A neuroscientist presents simple projects and activities designed to demonstrate the brain’s major functions—and a few of its quirks.
Chudler begins with instructions for variously modeling neurons from clay, flavored gelatin (a “Neuro-Snack”), string, pipe cleaners, or rope. Using similarly common materials, the entries in ensuing sections cover the five senses (three to seven projects each), the brain’s physical structure, reflexes, sleep and body rhythms, and finally the ins and outs of long- and short-term memory. Along with materials lists, step-by-step directions (with appropriate safety notes), estimated durations, and explanations of expected results (with suggestions for alternative or follow-up activities), the entries all include descriptions of the brain part or function in play and related technical or historical “Brain Facts.” Some projects, such as watching a sleeping subject to observe REM sleep or recording the circadian rhythms of an animal (in the picture, a fish in a plain fishbowl), may not be particularly workable, but most will have successful outcomes, and many could serve nicely as the bases for school science projects. In accompanying photographs the large cast of young makers and test subjects is predominantly but not exclusively white.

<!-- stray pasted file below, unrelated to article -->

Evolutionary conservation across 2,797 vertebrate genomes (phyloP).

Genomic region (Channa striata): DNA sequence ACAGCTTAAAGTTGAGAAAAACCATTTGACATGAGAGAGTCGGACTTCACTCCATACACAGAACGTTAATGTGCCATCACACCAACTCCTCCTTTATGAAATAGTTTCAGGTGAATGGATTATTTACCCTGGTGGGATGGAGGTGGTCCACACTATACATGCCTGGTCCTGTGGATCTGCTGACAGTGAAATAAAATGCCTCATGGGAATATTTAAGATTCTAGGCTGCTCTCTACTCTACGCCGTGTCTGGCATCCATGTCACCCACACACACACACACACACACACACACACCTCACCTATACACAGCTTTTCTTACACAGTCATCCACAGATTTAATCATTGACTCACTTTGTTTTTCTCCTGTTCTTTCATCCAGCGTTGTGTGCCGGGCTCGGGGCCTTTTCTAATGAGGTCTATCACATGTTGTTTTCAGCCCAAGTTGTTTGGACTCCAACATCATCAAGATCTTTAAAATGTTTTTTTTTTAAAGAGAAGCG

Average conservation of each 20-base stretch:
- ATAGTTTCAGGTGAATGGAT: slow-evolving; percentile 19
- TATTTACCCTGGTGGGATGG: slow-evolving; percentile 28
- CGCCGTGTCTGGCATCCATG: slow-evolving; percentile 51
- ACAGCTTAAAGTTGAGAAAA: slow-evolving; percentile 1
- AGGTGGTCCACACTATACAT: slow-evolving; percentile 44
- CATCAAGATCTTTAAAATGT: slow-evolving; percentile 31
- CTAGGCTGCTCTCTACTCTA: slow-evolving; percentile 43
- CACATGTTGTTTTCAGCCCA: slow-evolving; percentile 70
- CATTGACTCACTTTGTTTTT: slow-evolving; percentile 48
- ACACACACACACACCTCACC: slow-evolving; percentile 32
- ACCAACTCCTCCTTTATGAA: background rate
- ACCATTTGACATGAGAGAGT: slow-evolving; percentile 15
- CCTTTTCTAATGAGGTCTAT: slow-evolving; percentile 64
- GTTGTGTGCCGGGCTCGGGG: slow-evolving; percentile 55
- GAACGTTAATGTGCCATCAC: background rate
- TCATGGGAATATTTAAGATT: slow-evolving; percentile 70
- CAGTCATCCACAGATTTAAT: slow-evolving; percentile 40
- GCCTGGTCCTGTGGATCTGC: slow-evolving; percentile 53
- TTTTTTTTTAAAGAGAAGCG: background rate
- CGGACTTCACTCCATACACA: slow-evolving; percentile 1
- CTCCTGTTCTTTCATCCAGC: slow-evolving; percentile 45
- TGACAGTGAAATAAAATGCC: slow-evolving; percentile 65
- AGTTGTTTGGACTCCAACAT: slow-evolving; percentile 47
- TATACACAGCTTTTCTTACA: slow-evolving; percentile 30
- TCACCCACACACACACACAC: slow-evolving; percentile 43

Valuable insights into (arguably) our most important organ. (Nonfiction. 9-14)